MISS MELODY: Price brought her signature mix of powerhouse vocals and testimony to the mainstage.
“I loved her for being honest with me,” Kelly Price said on-stage at Jamaica College last Wednesday night, paying tribute to her late R&B sister and good friend Whitney Houston. “She gave me great personal advice about my career and about life. And in spite of all the things that she went through there will never be another like her.”
Price’s reflection on her close friendship with Houston and the good times that they shared came during an electrifying performance at Red Rose for Gregory, before a packed house – red-and-white-clad couples, music lovers and other patrons basking in the great vibes, on the occasion of Valentine’s Day.
The six-time Grammy-nominated songstress, sporting a black form-fitting number and rocking divalicious curls, promised to take the patrons on a journey reflecting her eventful career – from the late 90s when record execs and other detractors told her she was “too fat, too Black and too loud” to have a successful career to the height of the 2000s when she did her own smash rendition of Shirley Murdock’s “As We Lay.”
For close to an hour, Kelly had her audience transfixed with her stagecraft, empowerment pep talks and commentary on everything from body image to self-worth.
Blessed with lush vocals and a multi-octave range that can raise the roof, Price gave spirited renditions of some of her classic tracks (“It’s My Time”, “You Should’ve Told Me” etc.), snippets of the tracks she penned for P. Diddy, Mase and the Bad Boy family, and “Heartbreak Hotel,” which memorably teamed her with Houston and Faith Evans.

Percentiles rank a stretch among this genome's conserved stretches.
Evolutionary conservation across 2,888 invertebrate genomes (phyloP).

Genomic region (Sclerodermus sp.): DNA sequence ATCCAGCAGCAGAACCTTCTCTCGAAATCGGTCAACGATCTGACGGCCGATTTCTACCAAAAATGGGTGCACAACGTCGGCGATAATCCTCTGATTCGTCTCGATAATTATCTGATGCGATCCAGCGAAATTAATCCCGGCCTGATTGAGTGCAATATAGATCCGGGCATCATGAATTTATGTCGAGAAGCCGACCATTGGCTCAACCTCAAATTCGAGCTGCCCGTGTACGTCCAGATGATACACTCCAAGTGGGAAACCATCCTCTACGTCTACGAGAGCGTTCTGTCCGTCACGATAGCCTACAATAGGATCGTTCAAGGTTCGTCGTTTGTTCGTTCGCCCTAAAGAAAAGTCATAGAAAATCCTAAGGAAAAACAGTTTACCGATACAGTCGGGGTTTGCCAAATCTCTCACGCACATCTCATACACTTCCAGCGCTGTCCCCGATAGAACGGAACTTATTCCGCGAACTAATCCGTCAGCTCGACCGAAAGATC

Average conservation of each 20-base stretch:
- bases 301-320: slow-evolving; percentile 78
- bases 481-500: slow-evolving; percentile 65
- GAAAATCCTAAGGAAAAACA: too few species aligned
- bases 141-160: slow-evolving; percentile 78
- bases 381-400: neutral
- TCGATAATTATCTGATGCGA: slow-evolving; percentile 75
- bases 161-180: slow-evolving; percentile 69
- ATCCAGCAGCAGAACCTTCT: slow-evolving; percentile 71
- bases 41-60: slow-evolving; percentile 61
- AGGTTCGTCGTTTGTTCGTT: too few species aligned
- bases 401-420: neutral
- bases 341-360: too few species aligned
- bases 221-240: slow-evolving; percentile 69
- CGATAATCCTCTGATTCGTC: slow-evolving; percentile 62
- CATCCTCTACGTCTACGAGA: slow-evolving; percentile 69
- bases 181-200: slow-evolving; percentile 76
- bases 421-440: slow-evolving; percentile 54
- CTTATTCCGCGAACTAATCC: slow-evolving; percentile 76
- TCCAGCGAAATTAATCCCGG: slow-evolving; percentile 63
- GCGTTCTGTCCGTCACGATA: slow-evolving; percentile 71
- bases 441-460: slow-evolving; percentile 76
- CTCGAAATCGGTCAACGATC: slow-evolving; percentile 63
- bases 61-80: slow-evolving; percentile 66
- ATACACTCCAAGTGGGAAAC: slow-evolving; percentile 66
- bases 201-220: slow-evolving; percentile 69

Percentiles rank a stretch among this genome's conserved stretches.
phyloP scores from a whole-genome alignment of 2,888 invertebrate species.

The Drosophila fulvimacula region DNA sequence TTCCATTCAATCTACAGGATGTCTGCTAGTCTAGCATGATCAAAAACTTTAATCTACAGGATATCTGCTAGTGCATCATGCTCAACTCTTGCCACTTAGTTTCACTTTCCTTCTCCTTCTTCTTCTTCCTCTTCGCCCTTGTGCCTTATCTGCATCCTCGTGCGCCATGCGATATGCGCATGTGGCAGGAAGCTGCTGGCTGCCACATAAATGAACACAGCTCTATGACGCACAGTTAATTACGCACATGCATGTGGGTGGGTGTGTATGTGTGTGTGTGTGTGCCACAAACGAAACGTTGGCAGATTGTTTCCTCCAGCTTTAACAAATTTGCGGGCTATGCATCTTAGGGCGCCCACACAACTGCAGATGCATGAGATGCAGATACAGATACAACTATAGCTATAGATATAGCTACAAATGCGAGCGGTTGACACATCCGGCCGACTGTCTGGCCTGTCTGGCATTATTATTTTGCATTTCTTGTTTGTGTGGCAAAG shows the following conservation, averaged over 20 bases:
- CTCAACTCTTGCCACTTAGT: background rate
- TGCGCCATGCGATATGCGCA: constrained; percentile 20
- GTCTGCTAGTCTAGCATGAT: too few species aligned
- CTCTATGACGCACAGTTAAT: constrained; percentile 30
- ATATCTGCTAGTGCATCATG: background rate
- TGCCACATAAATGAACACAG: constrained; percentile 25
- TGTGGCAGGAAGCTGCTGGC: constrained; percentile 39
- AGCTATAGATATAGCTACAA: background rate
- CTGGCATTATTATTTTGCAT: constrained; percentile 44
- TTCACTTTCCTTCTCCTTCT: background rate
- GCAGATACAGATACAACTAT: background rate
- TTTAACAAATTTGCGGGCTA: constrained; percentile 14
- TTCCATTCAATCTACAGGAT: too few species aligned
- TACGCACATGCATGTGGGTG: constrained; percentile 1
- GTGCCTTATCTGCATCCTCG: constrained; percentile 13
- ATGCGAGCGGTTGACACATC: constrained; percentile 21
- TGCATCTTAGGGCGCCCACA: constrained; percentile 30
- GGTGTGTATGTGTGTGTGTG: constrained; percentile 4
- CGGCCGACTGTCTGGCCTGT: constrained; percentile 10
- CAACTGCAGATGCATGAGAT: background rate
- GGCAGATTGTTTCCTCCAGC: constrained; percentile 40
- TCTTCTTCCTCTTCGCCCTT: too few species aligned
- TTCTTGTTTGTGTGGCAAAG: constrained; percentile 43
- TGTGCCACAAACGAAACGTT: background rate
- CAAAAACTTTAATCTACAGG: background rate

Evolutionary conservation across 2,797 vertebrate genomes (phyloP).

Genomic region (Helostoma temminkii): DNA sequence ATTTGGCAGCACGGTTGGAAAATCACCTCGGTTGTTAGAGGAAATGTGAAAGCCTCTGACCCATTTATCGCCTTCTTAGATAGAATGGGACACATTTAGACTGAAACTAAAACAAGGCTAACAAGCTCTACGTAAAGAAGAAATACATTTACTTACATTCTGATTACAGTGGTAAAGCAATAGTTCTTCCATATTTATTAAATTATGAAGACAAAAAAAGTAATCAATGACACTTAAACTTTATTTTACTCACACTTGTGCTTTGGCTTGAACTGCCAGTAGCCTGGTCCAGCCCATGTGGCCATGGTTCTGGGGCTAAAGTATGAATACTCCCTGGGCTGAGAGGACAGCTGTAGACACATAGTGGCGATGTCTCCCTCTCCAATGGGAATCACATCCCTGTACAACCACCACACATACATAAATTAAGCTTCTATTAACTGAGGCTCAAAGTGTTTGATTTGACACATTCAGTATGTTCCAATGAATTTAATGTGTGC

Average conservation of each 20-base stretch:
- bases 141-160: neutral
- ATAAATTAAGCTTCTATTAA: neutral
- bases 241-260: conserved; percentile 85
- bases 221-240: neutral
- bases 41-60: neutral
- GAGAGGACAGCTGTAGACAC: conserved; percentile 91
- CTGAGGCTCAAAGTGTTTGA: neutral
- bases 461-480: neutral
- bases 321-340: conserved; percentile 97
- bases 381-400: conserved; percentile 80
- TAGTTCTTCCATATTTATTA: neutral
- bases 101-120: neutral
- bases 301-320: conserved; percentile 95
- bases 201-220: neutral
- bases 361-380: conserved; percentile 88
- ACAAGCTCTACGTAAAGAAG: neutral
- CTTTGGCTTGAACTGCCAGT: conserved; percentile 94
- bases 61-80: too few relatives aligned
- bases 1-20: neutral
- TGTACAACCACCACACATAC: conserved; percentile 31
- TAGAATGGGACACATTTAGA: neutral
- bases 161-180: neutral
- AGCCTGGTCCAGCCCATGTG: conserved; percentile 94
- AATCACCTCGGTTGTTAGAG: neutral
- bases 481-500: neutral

But arguably the biggest hit of Price’s career is the “Friend of Mine” remix featuring Ron Isley and R. Kelly. As expected the audience sang along word for word, and Price (who was ably assisted by her disc jock DJ Jermaine) brought her performance to a triumphant close.
Red Rose for Gregory was co-headlined by Freddie McGregor, who delivered the big hits of his illustrious career and a Dennis Brown tribute to the euphoric delight of his on-their-feet fans. Short Boss (at right) gave a short-and-spicy set earlier in the night, as did Robert Minott and St. Ann-based rising star Kaydeno.
There were no words to describe the pitch-perfect showcase delivered by Pat Edwards, Karen Smith and Gem Myers (who go by Pakage). They brought the house down with pristine three-part harmonies, delving into a suite of disco/Motown jams and classic anthems that whetted appetites for the feast that was to come.